Zhang Yimou’s new film The Flowers of the War

Just before Christmas, I was interviewed by the BBC about Zhang Yimou’s new film The Flowers of the War about 13 prostitutes scarifying themselves to save the lives of 13 girls from a convent. The interview was partly my review of the film partly and partly my answer to their question if this is a propaganda film.

Of course, I had to watch the film – courtesy of the BBC and I was going to do so anyway for many reasons. It’s a film about Nanjing Massacre, a subject that interests me, a Nanjing native. I much enjoyed the film as I found the film in Nanjing dialect endearing. It certainly stands head and shoulder higher than most of the Chinese films. Yet I found it unsatisfying despite its enormous potential to be a truly great one.

I don’t think it is a propaganda film but rather China’s effort in pushing its film industry onto the world stage and more importantly, director Zhang Yimou’s bid for Oscar, something he got his eyes on for a while. When he read the novel Flowers of the War by famous writer Yan Geling, he became very excited. I remember Yan, a friend, talked about this. I think Zhou saw it as his ticket to Oscar. He had wanted to produce a Chinese version of the Schindler’s list, something profound that reflects the insight of human mind set against a dramatic backdrop, such as a war.

I am afraid that he’ll be disappointed. To me, the film lacks depth. It places far too much emphasis on the American fake priest, played by Hollywood star Christian Bale, brought in perhaps to attract the international audience. But the character is unconvincing as the plot itself: his transformation from a ‘jerk’ to an unselfish noble man is far too abrupt. And we audience don’t know enough about where he was coming from to feel connected with him.

I think it would have been much better to focus on the women from a brothel and the self-righteous young girls at Winchester Cathedral and the conflicts between the two groups with different interests and values. The flowers girls went to the cathedral because no where else would accept them. The girls wouldn’t either.

As suggested in the title, the film should have been a women’s film as in the original book. The Hollywood star stole the show but did a poor job. Some minor characters are far more memorable, the house-keeper Gu, and a young prostitute who got herself killed after she went back to the brothel to get the strings in order to play music for her dead friend.

The film passes the censorship easily because it is the sort of film that goes down well here, a film that shows the Chinese in good light and a film about Nanjing Massacre. To be fair, an important and dramatic historical event always provides plenty of material for dramas. Our government particularly loves films that show the past suffering which also reflect the glory of the Chinese Communist Party. So it is no surprise that the most expensive film ever made is partly funded by the government.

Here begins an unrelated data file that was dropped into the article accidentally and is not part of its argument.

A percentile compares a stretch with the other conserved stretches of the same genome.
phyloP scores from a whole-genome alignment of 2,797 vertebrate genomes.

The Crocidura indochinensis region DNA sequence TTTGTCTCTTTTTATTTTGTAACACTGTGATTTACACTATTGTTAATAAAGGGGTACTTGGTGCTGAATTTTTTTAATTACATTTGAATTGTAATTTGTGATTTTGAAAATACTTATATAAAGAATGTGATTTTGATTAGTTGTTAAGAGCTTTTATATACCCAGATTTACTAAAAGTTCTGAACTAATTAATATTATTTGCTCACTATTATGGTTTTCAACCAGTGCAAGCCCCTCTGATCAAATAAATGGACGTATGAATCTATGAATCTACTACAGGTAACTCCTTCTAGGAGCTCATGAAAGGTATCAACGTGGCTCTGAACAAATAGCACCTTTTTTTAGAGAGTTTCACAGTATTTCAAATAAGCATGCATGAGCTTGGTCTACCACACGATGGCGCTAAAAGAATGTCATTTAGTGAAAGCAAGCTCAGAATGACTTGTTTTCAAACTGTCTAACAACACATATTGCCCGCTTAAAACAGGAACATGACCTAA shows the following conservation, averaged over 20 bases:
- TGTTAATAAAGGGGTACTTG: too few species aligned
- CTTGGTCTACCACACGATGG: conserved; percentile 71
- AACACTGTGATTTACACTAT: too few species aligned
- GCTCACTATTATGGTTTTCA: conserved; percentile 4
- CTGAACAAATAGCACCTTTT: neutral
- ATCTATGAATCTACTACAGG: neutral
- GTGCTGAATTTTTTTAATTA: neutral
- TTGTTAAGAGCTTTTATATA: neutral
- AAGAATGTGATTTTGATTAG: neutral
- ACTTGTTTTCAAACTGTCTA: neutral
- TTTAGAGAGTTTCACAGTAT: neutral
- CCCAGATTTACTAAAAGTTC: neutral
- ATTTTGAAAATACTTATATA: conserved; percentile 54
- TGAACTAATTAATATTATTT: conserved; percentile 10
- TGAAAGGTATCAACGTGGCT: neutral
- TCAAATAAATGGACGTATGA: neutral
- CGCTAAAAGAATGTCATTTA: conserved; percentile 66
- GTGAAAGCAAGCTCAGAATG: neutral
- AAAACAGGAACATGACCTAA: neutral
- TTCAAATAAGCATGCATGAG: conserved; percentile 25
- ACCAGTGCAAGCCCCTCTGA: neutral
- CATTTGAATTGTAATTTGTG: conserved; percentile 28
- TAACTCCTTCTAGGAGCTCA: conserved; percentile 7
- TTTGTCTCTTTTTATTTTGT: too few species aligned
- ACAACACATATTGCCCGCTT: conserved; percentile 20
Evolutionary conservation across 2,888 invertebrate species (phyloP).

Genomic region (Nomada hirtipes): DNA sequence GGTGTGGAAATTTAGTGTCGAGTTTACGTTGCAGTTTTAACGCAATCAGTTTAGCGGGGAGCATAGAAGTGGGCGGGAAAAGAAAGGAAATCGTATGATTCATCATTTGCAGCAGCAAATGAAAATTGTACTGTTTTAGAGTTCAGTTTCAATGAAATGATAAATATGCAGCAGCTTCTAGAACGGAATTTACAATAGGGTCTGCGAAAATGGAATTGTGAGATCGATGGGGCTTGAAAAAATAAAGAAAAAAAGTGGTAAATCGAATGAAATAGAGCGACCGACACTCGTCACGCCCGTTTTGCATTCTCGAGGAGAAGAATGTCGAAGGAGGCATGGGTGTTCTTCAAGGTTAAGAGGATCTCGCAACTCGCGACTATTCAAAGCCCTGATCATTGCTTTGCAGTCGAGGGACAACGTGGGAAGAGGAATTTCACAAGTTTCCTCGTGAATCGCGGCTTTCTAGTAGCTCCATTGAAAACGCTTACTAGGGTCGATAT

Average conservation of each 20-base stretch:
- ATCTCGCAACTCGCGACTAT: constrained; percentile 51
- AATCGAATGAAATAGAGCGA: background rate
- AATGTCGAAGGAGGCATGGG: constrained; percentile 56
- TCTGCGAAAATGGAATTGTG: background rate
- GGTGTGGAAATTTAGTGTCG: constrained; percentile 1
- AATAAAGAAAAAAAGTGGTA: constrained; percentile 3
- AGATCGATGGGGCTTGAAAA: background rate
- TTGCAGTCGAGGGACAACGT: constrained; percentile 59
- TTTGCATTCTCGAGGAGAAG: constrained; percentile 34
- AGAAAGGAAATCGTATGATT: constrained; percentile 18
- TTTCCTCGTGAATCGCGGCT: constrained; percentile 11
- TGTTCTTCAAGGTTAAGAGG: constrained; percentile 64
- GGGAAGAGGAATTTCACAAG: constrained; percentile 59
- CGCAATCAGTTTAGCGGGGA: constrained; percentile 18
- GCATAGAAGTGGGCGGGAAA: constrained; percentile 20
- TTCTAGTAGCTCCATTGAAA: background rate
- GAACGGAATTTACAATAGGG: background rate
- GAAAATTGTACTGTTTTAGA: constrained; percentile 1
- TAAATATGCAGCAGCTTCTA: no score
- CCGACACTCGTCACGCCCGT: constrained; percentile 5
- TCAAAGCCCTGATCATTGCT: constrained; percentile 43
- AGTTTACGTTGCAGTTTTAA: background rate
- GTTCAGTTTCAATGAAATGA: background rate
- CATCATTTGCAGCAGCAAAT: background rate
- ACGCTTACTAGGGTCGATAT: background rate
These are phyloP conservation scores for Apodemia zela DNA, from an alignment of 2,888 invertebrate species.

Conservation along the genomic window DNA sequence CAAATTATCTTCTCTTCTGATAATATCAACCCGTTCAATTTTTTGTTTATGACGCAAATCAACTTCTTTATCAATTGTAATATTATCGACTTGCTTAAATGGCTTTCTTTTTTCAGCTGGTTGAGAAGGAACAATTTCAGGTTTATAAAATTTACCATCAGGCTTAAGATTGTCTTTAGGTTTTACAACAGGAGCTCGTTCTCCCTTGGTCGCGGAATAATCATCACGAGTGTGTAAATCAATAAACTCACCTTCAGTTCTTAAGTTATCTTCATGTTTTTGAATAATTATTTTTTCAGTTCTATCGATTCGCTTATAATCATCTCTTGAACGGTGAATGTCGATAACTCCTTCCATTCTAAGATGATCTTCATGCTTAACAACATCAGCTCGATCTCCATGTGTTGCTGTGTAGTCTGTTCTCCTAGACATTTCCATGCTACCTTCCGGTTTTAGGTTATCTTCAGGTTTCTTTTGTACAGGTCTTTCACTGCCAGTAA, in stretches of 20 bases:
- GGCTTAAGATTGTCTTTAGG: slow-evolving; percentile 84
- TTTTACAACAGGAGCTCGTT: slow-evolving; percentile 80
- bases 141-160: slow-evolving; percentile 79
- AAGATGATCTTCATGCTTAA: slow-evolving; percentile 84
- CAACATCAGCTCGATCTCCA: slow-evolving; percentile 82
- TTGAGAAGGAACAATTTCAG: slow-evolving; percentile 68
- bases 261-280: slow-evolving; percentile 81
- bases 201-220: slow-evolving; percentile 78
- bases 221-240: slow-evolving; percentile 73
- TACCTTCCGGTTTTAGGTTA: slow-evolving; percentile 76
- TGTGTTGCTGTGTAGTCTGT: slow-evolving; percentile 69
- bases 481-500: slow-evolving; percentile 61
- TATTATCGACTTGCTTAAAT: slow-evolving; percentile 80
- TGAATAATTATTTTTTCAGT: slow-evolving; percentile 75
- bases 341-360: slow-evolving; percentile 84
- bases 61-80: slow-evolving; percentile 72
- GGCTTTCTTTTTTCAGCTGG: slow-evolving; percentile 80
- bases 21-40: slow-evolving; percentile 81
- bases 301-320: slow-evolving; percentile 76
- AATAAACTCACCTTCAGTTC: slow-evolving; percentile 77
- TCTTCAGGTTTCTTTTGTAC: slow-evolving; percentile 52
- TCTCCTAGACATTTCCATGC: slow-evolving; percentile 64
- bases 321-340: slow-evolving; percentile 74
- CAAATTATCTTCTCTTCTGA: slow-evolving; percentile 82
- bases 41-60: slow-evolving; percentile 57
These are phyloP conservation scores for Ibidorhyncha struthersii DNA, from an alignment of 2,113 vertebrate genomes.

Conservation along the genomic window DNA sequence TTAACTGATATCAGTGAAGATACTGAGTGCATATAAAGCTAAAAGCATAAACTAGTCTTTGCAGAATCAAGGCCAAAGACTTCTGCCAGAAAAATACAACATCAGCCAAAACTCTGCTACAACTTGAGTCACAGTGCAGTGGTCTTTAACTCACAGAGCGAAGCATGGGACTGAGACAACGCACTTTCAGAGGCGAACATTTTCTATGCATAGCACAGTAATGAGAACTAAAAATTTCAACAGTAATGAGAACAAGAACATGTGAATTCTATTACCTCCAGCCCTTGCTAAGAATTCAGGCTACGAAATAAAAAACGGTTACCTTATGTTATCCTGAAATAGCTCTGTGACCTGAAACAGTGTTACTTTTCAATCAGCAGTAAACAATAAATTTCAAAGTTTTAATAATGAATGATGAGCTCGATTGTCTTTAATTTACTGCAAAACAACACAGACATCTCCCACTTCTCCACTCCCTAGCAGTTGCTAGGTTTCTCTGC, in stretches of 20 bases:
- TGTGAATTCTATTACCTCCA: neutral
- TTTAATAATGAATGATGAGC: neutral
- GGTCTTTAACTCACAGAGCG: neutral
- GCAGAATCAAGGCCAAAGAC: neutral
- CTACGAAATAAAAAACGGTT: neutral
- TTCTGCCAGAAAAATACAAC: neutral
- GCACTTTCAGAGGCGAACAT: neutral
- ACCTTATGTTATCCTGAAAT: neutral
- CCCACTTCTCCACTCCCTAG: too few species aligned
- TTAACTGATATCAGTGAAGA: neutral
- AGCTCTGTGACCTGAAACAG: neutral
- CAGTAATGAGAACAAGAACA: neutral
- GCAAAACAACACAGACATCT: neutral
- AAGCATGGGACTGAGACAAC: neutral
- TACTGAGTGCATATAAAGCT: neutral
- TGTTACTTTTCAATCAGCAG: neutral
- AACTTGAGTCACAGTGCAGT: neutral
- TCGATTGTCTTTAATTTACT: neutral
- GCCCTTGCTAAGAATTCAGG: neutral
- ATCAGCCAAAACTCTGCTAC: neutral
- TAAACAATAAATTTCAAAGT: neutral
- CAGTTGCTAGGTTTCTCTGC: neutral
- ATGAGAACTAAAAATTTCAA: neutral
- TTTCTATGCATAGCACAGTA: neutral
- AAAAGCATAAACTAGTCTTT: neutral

I so much wanted to like the film but I am a bit disappointed that it doesn’t live up to my expectations. Good try, Zhang Yimou. May the lesson is that banking on big stars may not always work. He’d be better off to focus and develop rounded characters as he has done in his early films.

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2 thoughts on “Zhang Yimou’s new film The Flowers of the War

  1. Real quick, I think you mean “sacrificing” instead of “scarifying”, and “Maybe” instead of “May”.

    I strongly agree it shouldn’t be characterized as a “propaganda” film, a characterization that I’m disappointed to see so many foreigners and especially Westerners trot out, even before they’ve actually seen the movie and worse after they have. I can’t be certain but it smacks of people going in looking for anything to confirm their preconception and prejudice. Some reviews come off as being much too eager to find fault of the disparaging and derisive sort.

    The film definitely doesn’t reach the level of Schindler’s List and Zhang’s contention for an Oscar isn’t that strong.

    Regarding Bale’s performance, I think he did alright, not great, but it was okay. I didn’t find his transformation to be that abrupt personally and I don’t think he needed to be developed more for the audience to connect with him. It’s a very simple “this has nothing to do with me” to “this is too horrible for me to not do something” transition and I thought Zhang’s portrayal of the agonizing hesitation and indecision amidst the screaming of the girls that Bale knows is going to end badly was dramatic enough for audiences to understand that no matter how much he was here just for pay, he couldn’t actually just stand by idly and let some young girls get raped. On that aspect, I thought it was okay.

    But I agree that there were moments where his acting (or perhaps the scripting) was lacking, where reactions seemed odd and out of place. I agree further that Zhang could’ve done more with the girls and the prostitutes but I don’t think he did too little either. It’s a weird balance of things and maybe in the end, it does feel like Zhang gave 50% to Bale and 50% to the girls and prostitutes when he probably should’ve done something closer to 33 and 66%. But I do think it was clear that a major theme of the movie was about how the girl (semi-narrator) came to see both Bale and the prostitutes differently through their eventual actions.

    Gu was awesome.

    Finally, in your paragraph about passing censorship, are you suggesting the film reflects the glory of the Chinese Communist Party through its narrative/plot or through its juxtaposition with modern day China?

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